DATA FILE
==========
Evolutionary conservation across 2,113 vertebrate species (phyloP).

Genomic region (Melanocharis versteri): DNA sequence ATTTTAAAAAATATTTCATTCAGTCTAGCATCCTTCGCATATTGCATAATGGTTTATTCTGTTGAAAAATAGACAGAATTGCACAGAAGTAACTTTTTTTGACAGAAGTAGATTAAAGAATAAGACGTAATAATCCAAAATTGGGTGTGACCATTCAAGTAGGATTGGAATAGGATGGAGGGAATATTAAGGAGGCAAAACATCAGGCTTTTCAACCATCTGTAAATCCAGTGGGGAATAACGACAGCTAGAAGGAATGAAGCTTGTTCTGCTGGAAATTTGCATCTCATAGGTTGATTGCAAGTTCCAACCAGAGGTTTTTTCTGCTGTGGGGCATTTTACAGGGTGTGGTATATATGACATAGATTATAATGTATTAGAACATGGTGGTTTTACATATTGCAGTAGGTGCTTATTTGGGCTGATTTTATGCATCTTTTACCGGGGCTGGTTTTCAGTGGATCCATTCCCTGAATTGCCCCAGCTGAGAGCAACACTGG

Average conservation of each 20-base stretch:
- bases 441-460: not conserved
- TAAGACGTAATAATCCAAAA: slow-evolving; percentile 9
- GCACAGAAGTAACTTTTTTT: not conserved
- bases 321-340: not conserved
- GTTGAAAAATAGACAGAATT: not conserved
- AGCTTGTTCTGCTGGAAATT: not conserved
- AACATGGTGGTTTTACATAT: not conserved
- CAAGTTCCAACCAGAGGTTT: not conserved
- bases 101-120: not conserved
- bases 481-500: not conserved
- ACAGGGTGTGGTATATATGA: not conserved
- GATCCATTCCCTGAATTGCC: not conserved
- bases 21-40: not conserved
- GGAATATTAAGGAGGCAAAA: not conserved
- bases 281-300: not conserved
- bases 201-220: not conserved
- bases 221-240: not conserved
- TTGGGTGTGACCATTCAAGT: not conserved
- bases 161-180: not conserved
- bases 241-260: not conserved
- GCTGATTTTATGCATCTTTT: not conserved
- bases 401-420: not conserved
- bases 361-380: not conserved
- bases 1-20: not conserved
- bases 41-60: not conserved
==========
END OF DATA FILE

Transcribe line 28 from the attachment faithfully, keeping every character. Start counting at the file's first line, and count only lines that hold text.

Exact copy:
- bases 41-60: not conserved